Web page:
**Underlined words contain clickable links that will take you to articles, sources, or information about how to find help. Click them for more information. **
In the US, more than 16 Million children face hunger every year.
I can tell you that being hungry as an American child is a strange experience. Food. Is. Everywhere. You walk through a world as though separated by a glass wall. You alone know that you are hungry. You know that asking for food is not allowed. You can dream, you can obsess, you can watch, but you can’t have it. “In the U.S., hunger is caused by the prevalence of poverty, not food scarcity. Stable food access is often blocked for low-income families that struggle to balance the need for food with other basic necessities.”
Hungry children can look ‘normal.’ If they are getting some food they may not even look thin. They may look ‘ok’ to your eyes while suffering daily. They may eat poor quality, high-calorie foods that are over-processed. Nutritious foods in stable supply make all the difference. Children who experience mild-moderate hunger are known to suffer long-term chronic illness, dental problems, and psychological effects after prolonged hunger.
There is a video that emotionally illustrates what life is like for hungry children in cities. A little girl is dressed poorly and stands on a city street. People pass her by, even tell her to leave. When she is clean and nicely dressed, everyone tries to help her.
The best I could do when I was young was to stay home. If I was out, I pretended to be fine while I longed to eat a slice of pizza at the end of a ball game or to join in at a neighbors party where I could see tables loaded with snacks. Being offered food was magic.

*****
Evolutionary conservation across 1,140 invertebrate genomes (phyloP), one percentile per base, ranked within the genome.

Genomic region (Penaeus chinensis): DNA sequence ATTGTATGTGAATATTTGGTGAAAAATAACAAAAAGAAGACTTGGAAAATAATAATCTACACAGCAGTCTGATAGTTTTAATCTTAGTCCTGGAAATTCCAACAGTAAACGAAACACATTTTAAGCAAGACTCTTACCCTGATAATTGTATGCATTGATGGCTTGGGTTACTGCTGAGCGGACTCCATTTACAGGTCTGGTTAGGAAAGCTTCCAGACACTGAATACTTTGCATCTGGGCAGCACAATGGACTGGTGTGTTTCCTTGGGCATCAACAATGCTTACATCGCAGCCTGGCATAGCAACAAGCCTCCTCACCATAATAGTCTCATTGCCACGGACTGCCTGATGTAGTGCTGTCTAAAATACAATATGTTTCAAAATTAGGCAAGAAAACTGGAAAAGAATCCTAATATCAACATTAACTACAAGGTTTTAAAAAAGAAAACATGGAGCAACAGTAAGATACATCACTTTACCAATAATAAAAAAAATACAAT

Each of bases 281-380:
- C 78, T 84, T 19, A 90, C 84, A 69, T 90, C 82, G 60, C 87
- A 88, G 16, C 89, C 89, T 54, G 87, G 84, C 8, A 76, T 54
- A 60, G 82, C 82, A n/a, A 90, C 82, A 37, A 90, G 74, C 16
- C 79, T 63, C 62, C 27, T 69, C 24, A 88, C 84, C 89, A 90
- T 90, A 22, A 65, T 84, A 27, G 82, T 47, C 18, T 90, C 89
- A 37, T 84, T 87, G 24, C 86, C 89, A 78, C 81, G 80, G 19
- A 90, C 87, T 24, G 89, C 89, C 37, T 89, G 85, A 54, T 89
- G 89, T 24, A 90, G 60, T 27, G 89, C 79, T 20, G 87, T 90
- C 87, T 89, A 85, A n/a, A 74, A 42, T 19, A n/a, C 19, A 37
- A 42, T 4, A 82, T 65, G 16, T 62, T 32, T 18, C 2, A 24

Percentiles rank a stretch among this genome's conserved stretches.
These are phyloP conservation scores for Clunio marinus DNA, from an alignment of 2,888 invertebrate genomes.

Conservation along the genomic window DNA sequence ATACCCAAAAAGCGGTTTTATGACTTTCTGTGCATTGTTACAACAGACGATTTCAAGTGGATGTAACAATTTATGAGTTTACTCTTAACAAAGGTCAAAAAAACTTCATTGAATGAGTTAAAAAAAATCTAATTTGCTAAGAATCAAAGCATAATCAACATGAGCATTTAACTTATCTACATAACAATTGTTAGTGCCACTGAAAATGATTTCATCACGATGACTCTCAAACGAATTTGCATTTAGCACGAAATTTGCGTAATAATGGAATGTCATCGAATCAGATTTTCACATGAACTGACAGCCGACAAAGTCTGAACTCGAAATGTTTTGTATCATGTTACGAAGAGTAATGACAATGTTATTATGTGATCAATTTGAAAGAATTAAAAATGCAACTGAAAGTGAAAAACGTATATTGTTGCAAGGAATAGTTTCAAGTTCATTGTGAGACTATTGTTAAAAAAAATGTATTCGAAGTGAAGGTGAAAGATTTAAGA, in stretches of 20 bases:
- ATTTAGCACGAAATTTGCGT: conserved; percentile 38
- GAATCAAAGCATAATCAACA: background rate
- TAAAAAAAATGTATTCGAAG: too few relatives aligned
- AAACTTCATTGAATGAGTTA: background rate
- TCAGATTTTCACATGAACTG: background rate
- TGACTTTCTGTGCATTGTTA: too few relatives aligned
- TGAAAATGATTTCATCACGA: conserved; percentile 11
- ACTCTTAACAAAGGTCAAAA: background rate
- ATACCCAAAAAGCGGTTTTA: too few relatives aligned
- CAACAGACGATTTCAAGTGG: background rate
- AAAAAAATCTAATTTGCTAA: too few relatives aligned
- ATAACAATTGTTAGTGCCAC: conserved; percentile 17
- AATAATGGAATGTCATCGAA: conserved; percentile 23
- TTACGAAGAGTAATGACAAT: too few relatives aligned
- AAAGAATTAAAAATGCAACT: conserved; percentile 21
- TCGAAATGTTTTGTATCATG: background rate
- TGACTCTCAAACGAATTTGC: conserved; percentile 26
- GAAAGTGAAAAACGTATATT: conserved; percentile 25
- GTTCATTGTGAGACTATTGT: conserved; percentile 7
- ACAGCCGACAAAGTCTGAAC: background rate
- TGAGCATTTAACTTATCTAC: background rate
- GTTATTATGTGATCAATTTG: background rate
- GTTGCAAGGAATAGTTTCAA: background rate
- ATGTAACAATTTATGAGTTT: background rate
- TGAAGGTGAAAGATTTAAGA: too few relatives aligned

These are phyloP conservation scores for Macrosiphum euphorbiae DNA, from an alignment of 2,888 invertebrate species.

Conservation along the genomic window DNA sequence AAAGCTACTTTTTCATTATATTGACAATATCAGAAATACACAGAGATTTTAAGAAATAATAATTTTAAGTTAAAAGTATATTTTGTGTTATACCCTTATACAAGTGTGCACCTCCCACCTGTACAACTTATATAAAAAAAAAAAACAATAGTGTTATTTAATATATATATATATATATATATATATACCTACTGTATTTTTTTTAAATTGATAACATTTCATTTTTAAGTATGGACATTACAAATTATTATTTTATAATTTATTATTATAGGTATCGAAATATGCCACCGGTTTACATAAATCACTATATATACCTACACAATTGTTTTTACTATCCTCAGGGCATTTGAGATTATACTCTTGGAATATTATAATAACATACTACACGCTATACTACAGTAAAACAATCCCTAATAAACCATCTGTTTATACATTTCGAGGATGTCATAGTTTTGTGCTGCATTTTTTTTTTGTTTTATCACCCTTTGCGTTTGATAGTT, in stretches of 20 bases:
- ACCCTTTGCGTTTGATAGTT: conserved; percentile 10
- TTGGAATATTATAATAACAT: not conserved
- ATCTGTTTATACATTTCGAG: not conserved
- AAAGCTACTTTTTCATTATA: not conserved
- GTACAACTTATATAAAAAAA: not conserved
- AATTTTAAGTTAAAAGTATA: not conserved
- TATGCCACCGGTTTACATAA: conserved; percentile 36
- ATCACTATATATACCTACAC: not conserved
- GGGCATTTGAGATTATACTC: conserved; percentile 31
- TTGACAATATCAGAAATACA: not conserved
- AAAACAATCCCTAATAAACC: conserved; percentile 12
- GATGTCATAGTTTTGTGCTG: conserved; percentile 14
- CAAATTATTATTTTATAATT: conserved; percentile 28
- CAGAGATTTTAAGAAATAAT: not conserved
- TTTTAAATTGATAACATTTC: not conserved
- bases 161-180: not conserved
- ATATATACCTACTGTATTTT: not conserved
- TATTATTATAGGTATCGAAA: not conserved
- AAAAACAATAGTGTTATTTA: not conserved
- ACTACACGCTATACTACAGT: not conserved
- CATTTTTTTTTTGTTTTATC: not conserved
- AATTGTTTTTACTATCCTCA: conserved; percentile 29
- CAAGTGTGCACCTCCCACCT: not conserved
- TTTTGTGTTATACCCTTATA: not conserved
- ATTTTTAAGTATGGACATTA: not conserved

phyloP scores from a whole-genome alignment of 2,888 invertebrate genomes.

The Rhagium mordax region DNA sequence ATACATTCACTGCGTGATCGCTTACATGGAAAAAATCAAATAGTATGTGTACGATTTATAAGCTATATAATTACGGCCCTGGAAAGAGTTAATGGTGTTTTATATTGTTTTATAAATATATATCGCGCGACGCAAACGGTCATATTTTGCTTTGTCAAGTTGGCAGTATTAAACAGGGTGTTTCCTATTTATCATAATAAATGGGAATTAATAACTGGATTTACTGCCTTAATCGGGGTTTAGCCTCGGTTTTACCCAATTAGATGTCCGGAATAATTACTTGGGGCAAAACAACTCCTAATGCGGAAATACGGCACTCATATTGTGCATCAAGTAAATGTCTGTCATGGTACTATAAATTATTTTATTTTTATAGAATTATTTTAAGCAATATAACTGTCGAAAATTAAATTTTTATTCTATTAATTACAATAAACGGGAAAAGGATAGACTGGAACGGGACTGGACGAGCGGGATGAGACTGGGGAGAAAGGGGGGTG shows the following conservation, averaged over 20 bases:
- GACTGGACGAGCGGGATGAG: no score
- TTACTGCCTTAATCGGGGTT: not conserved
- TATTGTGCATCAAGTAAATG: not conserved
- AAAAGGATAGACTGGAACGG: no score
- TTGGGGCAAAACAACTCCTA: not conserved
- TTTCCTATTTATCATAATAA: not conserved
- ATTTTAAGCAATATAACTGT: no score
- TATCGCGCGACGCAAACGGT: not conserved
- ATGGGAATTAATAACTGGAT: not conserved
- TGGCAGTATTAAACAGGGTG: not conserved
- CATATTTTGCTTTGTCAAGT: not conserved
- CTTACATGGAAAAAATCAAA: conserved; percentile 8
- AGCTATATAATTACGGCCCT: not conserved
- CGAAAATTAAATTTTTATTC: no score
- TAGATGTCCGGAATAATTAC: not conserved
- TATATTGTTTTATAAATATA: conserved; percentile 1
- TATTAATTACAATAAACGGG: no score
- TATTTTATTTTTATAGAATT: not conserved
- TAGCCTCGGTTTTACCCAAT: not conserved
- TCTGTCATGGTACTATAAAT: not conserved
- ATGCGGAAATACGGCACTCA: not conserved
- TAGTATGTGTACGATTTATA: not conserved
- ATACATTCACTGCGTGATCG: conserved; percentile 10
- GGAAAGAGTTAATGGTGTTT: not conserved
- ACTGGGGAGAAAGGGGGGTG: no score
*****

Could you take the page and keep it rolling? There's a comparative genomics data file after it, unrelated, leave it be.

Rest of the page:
At the grocery store when I was 10, I had only a few dollars. I tried to buy some bread and peanut butter. When the total rang up to more than I had, my brother burst into tears because we were going to have to put something back. That’s when a stranger offered to pay for the lot, and we were stunned. We were able to take all the food and keep our money. We took the food home, then went back to the store to buy more things, amazed that someone would help us like that.
Right now, with the majority of children at home full-time, I worry about how many of them are missing meals. I live in a state, a county, and a city where programs exist that help people feed their children, without question. We access some of the programs because we qualify for them, and because they help us focus on other things (like making sure we can keep the heat on through the coming winter, and keeping the kids busy while we can’t do any of our normal activities). It also helps the programs get funding if they are utilized. I hope that other families are able to access the food they need, but I see barriers: Do they have time to go pick up meals, time to cook the food, a car to access it, can they even find a program near them?
I never want anyone to be hungry in our country when so much food goes to waste. Some schools are now packaging leftovers as ready-heat meals for students to take home, but many times when I was dumpster-diving I found piles of perfectly good food just tossed into the trash. There were fresh fruits and vegetables as well as packaged foods that are, thankfully, donated to food banks more nowadays. It is such a shame.
I decided to write this today in hopes that if you are hungry you might find what you need here. If anyone is hungry, write to me and I will try to find you help. The following is a list of programs that are currently running, nationwide:
USDA Farm to Family Offers a box of fresh farm food delivered to families weekly.
Free Lunch Program offers two meals a day for all children under the age of 18 and has been extended until June of 2021.
Food Banks are feeding families, despite the pandemic. Demand is higher than ever. If you need food, follow the hyperlink above to find a food bank that can help. If you don’t need food, send up gratitude, and consider donating your time or money to one of the ones near you.
P-EBT Is a federal program that issues food stamps to families that qualify for free or reduced lunches at school. This is a debit card you can use for food at any grocery store.